A moulder and mould maker is using technology to 3D print the injection tooling used to make prototypes, which it says is significantly reducing the time and cost of producing sample parts.
Seuffer, a German supplier of parts for household appliances and commercial vehicles, is using Stratasys 3D-printed injection moulds to produce parts for functional testing in their final material.
“Working with the automotive industry, sample parts need to be tested in the environment of moving mechanical parts as well as in high temperature environments,” explained Andreas Buchholz, Head of Research and Development at Seuffer.
“With Stratasys 3D printing, we can design first drafts of the injection mould within a few days and 3D print them in less than 24 hours for part evaluation. Traditionally, it would take eight weeks to manufacture the tool in metal using the conventional CNC process. And while the conventional tool costs us about 40,000 euros, the 3D printed tool is less than 1000 euros, a saving of 97 percent.”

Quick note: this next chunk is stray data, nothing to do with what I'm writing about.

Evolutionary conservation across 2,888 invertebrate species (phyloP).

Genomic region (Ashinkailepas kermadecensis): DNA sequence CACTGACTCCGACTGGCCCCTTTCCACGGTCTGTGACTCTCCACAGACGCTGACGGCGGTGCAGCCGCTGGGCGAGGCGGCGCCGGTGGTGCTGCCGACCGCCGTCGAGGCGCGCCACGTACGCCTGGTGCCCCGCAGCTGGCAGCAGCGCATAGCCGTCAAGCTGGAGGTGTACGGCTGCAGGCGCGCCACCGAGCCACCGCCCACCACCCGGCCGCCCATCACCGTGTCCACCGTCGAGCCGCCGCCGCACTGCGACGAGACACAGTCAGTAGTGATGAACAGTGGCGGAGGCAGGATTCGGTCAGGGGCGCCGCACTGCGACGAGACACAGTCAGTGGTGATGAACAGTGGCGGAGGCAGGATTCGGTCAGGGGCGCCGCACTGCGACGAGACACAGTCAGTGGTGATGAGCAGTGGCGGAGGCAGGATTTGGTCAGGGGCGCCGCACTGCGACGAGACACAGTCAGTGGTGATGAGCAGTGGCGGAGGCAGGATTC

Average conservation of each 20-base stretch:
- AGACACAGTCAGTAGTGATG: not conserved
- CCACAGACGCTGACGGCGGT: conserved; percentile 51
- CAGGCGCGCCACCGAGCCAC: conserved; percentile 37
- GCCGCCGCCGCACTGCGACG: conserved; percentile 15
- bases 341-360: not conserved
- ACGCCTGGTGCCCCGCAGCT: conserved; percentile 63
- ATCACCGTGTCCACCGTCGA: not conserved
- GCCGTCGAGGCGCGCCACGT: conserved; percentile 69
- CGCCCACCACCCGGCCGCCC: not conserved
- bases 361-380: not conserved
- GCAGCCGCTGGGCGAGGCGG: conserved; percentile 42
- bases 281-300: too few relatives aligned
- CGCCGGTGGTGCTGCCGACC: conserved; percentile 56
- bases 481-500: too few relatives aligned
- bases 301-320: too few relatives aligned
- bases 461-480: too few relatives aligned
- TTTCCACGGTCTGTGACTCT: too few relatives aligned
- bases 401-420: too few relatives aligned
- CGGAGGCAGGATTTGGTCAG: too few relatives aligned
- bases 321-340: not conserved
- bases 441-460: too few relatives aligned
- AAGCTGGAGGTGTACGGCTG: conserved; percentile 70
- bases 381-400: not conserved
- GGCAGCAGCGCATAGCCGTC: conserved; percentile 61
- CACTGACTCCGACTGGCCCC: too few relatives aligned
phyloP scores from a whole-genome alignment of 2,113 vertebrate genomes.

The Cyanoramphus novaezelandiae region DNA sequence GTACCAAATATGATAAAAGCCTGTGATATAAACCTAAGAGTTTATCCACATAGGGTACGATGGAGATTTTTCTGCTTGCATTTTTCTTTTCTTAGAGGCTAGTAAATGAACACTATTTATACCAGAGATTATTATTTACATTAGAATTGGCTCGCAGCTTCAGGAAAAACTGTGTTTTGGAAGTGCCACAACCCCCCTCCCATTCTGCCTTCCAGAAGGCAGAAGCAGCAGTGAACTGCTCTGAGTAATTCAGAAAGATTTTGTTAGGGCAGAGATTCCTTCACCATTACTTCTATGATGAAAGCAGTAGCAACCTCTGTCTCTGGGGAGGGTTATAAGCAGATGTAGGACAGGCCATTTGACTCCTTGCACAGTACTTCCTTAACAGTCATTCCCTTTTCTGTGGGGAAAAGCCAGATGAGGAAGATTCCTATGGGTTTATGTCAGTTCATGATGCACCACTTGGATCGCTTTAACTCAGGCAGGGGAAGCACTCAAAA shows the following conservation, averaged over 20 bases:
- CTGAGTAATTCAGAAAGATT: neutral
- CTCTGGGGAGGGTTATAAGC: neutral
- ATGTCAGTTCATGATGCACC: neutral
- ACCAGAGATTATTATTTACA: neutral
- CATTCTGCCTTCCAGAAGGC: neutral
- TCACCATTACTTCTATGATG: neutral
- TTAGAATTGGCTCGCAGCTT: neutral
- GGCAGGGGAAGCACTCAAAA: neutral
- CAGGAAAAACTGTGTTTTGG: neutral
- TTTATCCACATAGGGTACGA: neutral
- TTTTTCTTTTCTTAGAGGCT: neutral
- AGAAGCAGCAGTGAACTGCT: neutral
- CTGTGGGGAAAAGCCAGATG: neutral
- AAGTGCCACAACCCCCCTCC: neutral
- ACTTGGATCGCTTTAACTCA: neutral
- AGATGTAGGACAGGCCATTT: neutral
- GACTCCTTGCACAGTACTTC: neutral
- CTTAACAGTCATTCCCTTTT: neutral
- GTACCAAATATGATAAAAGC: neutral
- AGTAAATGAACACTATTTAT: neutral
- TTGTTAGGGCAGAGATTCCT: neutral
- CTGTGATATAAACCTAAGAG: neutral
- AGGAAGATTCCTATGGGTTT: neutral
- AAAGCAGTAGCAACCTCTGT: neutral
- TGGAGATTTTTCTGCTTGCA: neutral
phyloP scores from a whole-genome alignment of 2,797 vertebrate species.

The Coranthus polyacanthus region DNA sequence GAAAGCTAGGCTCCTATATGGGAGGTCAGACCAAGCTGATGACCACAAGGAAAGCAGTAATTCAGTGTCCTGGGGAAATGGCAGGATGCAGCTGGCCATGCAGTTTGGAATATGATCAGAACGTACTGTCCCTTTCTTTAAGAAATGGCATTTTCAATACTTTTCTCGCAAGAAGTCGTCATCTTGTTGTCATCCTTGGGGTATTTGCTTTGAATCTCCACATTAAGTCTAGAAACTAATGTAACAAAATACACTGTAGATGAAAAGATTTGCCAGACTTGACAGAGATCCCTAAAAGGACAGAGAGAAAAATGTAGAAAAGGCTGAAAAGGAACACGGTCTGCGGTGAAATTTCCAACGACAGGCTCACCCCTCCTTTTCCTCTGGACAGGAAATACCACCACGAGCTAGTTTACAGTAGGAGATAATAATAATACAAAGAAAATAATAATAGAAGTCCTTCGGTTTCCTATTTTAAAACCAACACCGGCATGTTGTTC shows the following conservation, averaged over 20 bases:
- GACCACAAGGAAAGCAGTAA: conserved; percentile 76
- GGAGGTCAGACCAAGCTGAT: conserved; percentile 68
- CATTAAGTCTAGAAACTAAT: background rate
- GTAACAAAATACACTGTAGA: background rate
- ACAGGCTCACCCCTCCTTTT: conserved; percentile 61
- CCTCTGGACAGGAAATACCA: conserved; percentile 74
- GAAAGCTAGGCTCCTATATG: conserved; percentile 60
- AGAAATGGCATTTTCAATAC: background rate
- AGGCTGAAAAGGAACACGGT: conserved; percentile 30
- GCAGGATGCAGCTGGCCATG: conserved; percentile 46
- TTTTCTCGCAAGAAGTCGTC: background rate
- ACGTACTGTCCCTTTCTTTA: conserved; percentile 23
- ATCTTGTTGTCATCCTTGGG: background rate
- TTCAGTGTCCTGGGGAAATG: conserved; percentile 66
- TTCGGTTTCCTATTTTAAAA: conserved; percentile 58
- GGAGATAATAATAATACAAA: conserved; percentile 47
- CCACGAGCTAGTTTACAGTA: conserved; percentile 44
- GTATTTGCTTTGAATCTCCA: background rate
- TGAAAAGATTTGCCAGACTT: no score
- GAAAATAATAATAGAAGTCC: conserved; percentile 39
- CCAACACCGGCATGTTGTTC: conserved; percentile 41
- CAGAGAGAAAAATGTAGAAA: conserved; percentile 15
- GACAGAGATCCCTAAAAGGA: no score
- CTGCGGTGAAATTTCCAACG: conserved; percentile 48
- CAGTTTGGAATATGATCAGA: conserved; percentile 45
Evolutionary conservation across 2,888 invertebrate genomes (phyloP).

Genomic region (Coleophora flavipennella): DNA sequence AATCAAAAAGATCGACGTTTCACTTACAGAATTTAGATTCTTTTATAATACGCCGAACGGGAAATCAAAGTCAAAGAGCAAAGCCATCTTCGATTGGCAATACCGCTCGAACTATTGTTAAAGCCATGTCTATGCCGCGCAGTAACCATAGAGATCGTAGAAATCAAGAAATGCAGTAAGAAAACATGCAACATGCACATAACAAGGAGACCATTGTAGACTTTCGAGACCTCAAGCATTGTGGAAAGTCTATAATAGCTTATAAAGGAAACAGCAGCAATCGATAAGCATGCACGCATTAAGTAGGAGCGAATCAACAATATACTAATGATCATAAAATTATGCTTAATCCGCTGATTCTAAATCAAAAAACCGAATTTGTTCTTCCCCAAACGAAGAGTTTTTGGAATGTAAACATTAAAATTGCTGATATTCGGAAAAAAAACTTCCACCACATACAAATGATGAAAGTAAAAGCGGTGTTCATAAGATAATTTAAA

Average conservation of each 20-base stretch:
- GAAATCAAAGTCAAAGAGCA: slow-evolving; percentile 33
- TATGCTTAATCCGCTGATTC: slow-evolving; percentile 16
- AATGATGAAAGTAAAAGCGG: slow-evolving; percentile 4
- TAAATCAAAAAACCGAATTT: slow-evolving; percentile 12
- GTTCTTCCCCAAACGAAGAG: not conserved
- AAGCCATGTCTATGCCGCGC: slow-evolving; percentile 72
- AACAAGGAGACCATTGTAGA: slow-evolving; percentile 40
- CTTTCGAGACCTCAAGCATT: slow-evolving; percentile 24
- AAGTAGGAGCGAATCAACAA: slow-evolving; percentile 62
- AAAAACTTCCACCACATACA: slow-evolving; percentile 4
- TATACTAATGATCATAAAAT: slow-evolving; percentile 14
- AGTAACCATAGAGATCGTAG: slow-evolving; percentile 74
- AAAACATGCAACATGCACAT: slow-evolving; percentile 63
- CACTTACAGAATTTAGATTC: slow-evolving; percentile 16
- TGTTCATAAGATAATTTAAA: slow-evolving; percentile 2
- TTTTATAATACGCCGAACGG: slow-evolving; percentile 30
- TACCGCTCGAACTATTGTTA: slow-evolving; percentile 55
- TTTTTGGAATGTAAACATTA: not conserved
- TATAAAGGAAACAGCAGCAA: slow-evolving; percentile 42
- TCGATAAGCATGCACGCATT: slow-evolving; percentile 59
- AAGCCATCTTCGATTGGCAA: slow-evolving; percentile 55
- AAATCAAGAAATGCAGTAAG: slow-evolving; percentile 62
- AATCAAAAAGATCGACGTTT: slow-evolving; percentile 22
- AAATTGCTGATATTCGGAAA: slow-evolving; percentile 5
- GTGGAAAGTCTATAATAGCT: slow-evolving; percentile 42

Using the Stratasys technology, Seuffer also produces 3D printed moulds for its hot melt process. These moulds, which are used to overmould low melting point polyamide over electronic circuit boards, are created with Stratasys’ rigid, opaque Vero materials.
“Companies worldwide are looking to introduce significant efficiencies to their manufacturing processes when introducing new products, and are discovering the many benefits of additive manufacturing, also known as 3D printing,” said Andy Middleton, General Manager, Stratasys EMEA at Stratasys. “More and more manufacturers are adopting 3D printed tools as a complimentary injection moulding solution – not only to cost-effectively test products before mass production, but also to produce customised parts.”